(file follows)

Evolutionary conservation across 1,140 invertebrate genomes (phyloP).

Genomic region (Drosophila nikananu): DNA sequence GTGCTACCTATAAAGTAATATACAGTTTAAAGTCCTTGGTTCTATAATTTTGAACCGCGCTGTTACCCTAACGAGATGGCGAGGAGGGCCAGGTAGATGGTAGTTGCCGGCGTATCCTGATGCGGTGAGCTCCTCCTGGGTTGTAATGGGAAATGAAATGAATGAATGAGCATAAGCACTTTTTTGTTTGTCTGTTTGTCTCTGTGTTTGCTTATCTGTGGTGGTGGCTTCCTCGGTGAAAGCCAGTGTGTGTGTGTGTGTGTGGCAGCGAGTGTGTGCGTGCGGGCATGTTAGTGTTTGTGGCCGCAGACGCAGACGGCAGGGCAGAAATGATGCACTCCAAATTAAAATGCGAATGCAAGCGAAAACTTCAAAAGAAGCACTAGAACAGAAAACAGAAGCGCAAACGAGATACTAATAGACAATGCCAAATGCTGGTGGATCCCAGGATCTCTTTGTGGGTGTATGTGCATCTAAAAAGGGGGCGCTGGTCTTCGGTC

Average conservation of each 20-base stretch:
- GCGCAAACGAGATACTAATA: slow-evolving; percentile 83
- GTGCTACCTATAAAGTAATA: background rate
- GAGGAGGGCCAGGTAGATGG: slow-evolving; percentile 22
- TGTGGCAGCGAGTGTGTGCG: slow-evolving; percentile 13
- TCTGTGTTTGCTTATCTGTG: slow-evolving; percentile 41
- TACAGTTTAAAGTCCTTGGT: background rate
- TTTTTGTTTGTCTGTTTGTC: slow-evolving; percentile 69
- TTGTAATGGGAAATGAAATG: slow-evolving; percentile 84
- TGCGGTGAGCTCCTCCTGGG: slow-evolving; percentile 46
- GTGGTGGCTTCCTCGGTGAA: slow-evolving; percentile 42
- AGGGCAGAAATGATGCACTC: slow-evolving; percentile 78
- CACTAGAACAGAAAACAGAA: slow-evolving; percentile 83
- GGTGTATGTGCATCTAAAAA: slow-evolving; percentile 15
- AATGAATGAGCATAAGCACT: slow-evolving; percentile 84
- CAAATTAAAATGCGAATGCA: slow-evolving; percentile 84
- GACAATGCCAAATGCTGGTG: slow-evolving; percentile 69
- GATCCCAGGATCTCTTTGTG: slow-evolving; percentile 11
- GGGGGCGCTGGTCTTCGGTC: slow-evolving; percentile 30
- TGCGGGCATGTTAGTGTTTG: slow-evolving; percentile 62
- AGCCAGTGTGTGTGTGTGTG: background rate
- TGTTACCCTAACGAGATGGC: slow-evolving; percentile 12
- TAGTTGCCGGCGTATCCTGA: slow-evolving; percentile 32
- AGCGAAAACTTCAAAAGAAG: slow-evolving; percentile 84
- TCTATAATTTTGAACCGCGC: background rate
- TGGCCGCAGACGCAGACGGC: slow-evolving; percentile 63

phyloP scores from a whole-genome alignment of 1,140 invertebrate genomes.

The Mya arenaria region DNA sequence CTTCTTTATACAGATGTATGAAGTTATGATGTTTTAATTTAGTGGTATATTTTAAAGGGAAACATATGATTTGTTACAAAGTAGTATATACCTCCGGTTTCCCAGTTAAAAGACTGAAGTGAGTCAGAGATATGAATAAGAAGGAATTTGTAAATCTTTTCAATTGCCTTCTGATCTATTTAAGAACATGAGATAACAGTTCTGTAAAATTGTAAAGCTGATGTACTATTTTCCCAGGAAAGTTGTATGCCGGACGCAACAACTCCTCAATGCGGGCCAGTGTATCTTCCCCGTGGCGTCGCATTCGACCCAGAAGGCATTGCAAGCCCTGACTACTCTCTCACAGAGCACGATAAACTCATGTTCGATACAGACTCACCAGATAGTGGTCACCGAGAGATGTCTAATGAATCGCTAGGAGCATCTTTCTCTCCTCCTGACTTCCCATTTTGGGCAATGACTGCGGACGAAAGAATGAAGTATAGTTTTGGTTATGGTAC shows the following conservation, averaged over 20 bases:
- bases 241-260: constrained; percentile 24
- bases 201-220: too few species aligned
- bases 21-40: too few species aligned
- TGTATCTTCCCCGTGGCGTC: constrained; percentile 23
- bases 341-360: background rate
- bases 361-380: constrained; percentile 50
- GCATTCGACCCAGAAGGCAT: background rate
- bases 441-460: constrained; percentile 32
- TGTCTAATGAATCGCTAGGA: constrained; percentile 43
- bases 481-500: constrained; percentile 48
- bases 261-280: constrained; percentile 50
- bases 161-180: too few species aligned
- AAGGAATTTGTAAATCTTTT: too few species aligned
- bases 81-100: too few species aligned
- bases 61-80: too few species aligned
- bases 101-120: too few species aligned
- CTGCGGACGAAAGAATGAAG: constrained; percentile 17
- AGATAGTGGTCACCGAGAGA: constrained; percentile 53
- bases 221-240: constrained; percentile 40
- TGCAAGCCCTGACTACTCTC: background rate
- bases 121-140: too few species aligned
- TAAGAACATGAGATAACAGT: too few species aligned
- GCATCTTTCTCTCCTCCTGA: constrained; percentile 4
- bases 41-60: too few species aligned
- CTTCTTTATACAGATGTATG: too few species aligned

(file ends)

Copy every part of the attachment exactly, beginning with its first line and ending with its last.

Evolutionary conservation across 1,140 invertebrate genomes (phyloP).

Genomic region (Drosophila nikananu): DNA sequence GTGCTACCTATAAAGTAATATACAGTTTAAAGTCCTTGGTTCTATAATTTTGAACCGCGCTGTTACCCTAACGAGATGGCGAGGAGGGCCAGGTAGATGGTAGTTGCCGGCGTATCCTGATGCGGTGAGCTCCTCCTGGGTTGTAATGGGAAATGAAATGAATGAATGAGCATAAGCACTTTTTTGTTTGTCTGTTTGTCTCTGTGTTTGCTTATCTGTGGTGGTGGCTTCCTCGGTGAAAGCCAGTGTGTGTGTGTGTGTGTGGCAGCGAGTGTGTGCGTGCGGGCATGTTAGTGTTTGTGGCCGCAGACGCAGACGGCAGGGCAGAAATGATGCACTCCAAATTAAAATGCGAATGCAAGCGAAAACTTCAAAAGAAGCACTAGAACAGAAAACAGAAGCGCAAACGAGATACTAATAGACAATGCCAAATGCTGGTGGATCCCAGGATCTCTTTGTGGGTGTATGTGCATCTAAAAAGGGGGCGCTGGTCTTCGGTC

Average conservation of each 20-base stretch:
- GCGCAAACGAGATACTAATA: slow-evolving; percentile 83
- GTGCTACCTATAAAGTAATA: background rate
- GAGGAGGGCCAGGTAGATGG: slow-evolving; percentile 22
- TGTGGCAGCGAGTGTGTGCG: slow-evolving; percentile 13
- TCTGTGTTTGCTTATCTGTG: slow-evolving; percentile 41
- TACAGTTTAAAGTCCTTGGT: background rate
- TTTTTGTTTGTCTGTTTGTC: slow-evolving; percentile 69
- TTGTAATGGGAAATGAAATG: slow-evolving; percentile 84
- TGCGGTGAGCTCCTCCTGGG: slow-evolving; percentile 46
- GTGGTGGCTTCCTCGGTGAA: slow-evolving; percentile 42
- AGGGCAGAAATGATGCACTC: slow-evolving; percentile 78
- CACTAGAACAGAAAACAGAA: slow-evolving; percentile 83
- GGTGTATGTGCATCTAAAAA: slow-evolving; percentile 15
- AATGAATGAGCATAAGCACT: slow-evolving; percentile 84
- CAAATTAAAATGCGAATGCA: slow-evolving; percentile 84
- GACAATGCCAAATGCTGGTG: slow-evolving; percentile 69
- GATCCCAGGATCTCTTTGTG: slow-evolving; percentile 11
- GGGGGCGCTGGTCTTCGGTC: slow-evolving; percentile 30
- TGCGGGCATGTTAGTGTTTG: slow-evolving; percentile 62
- AGCCAGTGTGTGTGTGTGTG: background rate
- TGTTACCCTAACGAGATGGC: slow-evolving; percentile 12
- TAGTTGCCGGCGTATCCTGA: slow-evolving; percentile 32
- AGCGAAAACTTCAAAAGAAG: slow-evolving; percentile 84
- TCTATAATTTTGAACCGCGC: background rate
- TGGCCGCAGACGCAGACGGC: slow-evolving; percentile 63

phyloP scores from a whole-genome alignment of 1,140 invertebrate genomes.

The Mya arenaria region DNA sequence CTTCTTTATACAGATGTATGAAGTTATGATGTTTTAATTTAGTGGTATATTTTAAAGGGAAACATATGATTTGTTACAAAGTAGTATATACCTCCGGTTTCCCAGTTAAAAGACTGAAGTGAGTCAGAGATATGAATAAGAAGGAATTTGTAAATCTTTTCAATTGCCTTCTGATCTATTTAAGAACATGAGATAACAGTTCTGTAAAATTGTAAAGCTGATGTACTATTTTCCCAGGAAAGTTGTATGCCGGACGCAACAACTCCTCAATGCGGGCCAGTGTATCTTCCCCGTGGCGTCGCATTCGACCCAGAAGGCATTGCAAGCCCTGACTACTCTCTCACAGAGCACGATAAACTCATGTTCGATACAGACTCACCAGATAGTGGTCACCGAGAGATGTCTAATGAATCGCTAGGAGCATCTTTCTCTCCTCCTGACTTCCCATTTTGGGCAATGACTGCGGACGAAAGAATGAAGTATAGTTTTGGTTATGGTAC shows the following conservation, averaged over 20 bases:
- bases 241-260: constrained; percentile 24
- bases 201-220: too few species aligned
- bases 21-40: too few species aligned
- TGTATCTTCCCCGTGGCGTC: constrained; percentile 23
- bases 341-360: background rate
- bases 361-380: constrained; percentile 50
- GCATTCGACCCAGAAGGCAT: background rate
- bases 441-460: constrained; percentile 32
- TGTCTAATGAATCGCTAGGA: constrained; percentile 43
- bases 481-500: constrained; percentile 48
- bases 261-280: constrained; percentile 50
- bases 161-180: too few species aligned
- AAGGAATTTGTAAATCTTTT: too few species aligned
- bases 81-100: too few species aligned
- bases 61-80: too few species aligned
- bases 101-120: too few species aligned
- CTGCGGACGAAAGAATGAAG: constrained; percentile 17
- AGATAGTGGTCACCGAGAGA: constrained; percentile 53
- bases 221-240: constrained; percentile 40
- TGCAAGCCCTGACTACTCTC: background rate
- bases 121-140: too few species aligned
- TAAGAACATGAGATAACAGT: too few species aligned
- GCATCTTTCTCTCCTCCTGA: constrained; percentile 4
- bases 41-60: too few species aligned
- CTTCTTTATACAGATGTATG: too few species aligned